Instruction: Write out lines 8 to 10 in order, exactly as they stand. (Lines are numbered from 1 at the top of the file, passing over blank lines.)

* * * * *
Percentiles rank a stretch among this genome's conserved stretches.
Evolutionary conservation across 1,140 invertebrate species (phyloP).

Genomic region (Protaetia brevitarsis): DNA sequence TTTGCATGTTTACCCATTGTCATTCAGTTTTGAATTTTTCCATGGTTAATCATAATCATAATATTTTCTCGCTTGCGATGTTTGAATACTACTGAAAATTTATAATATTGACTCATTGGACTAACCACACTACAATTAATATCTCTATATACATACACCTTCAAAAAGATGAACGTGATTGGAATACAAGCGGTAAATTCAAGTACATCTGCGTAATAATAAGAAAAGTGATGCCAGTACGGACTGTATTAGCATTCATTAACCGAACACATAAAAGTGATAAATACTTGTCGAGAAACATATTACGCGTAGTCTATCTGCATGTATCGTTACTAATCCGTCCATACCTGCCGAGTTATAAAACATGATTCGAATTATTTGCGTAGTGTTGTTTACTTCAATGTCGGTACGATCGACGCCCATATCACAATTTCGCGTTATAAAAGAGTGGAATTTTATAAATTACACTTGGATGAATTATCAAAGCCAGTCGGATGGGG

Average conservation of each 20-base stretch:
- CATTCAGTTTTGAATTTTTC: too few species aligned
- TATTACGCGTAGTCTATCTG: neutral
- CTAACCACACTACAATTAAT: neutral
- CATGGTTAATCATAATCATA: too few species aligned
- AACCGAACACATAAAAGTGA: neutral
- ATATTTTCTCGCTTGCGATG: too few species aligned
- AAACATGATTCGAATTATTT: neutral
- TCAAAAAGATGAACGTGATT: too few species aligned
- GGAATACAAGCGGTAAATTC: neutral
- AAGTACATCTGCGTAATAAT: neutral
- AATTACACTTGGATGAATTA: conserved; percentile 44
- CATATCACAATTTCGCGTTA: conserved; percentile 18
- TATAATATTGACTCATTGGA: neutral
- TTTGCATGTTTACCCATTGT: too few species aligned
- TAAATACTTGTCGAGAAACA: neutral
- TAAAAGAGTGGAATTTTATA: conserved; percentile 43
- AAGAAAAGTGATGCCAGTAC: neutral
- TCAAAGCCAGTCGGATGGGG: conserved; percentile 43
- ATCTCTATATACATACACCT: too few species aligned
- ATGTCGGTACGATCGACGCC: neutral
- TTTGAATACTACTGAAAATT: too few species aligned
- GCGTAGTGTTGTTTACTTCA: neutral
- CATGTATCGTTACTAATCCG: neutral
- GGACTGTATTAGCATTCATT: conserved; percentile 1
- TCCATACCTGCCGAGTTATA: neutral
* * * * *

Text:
- CATGGTTAATCATAATCATA: too few species aligned
- AACCGAACACATAAAAGTGA: neutral
- ATATTTTCTCGCTTGCGATG: too few species aligned